Levison is an author, photographer and television personality best known for his extended expeditions in some of the most remote regions on earth. He has published nine best-selling books and produced six critically acclaimed documentaries including 'Walking the Nile' and 'Arabia' which was shortlisted for the 2020 broadcast awards. Levison writes for The Times and The Telegraph and his shows have aired on Channel 4 and the Discovery Channel. His photography exhibition 'Ground Truth' was Leica Mayfair's most successful of recent years.

Before his entrance into travel documentary, Levison spent a number of years as an Officer in the Parachute Regiment, where he served in Afghanistan in 2008.

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"I am delighted to support Schoolreaders. I am passionate about childhood literacy and there has never been a more vital moment for this work than now when the pandemic has so cruelly set back literacy."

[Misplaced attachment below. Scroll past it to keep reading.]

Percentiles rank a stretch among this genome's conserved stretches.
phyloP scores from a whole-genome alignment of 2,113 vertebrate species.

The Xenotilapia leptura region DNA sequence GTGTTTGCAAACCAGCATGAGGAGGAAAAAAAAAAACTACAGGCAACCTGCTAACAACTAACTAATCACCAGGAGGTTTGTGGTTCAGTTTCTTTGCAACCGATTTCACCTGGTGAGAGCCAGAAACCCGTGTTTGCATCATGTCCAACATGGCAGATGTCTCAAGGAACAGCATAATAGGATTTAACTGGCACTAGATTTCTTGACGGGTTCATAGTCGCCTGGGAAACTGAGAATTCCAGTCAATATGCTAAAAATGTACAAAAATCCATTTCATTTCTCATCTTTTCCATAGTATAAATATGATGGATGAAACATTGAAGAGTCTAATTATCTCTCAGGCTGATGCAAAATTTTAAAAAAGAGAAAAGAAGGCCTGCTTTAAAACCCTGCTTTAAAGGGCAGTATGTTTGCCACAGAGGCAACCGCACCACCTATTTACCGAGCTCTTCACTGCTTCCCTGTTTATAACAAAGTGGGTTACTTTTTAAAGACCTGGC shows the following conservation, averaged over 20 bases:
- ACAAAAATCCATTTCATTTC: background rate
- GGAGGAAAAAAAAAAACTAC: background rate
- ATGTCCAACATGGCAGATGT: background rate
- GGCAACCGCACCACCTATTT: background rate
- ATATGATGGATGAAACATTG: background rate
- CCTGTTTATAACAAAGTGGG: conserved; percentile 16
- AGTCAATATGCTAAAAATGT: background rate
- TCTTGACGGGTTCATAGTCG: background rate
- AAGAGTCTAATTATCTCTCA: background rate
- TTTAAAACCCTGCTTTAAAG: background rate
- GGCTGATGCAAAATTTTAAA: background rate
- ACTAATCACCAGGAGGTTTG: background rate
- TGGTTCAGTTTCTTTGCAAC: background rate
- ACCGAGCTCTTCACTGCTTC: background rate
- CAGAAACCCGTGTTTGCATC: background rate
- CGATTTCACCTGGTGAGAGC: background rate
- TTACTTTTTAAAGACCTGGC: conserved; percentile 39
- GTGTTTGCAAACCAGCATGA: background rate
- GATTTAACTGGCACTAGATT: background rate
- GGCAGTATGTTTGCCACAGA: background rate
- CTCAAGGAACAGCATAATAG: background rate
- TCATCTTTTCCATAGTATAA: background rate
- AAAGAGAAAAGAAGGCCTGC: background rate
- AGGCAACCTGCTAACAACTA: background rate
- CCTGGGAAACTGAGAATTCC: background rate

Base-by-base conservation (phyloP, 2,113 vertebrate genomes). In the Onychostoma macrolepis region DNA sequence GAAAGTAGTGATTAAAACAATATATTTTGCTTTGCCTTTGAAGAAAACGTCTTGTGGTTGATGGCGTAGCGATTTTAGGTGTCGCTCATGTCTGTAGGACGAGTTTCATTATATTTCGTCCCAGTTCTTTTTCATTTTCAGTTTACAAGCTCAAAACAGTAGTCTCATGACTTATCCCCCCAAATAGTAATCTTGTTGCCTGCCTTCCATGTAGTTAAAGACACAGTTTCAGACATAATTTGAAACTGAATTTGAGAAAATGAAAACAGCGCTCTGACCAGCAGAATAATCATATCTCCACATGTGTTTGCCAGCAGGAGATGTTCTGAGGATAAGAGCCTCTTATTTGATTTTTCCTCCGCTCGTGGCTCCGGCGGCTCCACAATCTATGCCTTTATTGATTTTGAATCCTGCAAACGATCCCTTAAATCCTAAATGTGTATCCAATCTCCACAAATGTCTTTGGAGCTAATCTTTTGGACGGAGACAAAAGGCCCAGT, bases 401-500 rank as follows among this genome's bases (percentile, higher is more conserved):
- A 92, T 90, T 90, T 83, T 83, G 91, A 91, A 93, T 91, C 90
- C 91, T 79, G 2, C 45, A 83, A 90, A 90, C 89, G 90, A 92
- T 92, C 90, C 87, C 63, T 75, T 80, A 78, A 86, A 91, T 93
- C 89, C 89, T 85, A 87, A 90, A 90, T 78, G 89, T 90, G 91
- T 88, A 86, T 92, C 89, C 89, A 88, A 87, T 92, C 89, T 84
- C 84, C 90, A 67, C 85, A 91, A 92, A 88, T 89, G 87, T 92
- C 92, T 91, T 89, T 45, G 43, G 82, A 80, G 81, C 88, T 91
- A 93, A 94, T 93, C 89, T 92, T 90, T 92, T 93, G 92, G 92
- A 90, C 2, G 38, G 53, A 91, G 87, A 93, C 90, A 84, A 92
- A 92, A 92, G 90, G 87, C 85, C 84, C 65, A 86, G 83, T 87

Sam Copeland is the author of the bestselling 'Charlie Changes Into A  Chicken' series, and 'Uma and the Answer to Absolutely Everything'. He was shortlisted for Waterstones Children’s Book of the Year and his work has been translated into mmore than 25 languages. He is also a literary agent and was shortlisted for Literary Agent of the Year at the 2020 and 2021 British Book Awards and selected for the Bookseller's Most Influential People in Publishing in 2020. 



"I absolutely support Schoolreaders' work in tackling the problem of poor literacy in this country"

Joanna has been writing for over thirty years and is well known for her enormously successful works of fiction.  She has been described as one of the most insightful chroniclers and social commentators writing today.  Her astute characterisation and gift for creating compelling dialogue have earned her a legion of fans, and her books have been the subject of several highly successful TV adaptations.

We were delighted when Joanna joined Schoolreaders for a special fundraising lunch at Woburn Abbey in December 2019.  Joanna has long been a champion of good early literacy, and she gave an inspiring and authoritative talk to our 200 guests.  We thank Joanna for her continuing support.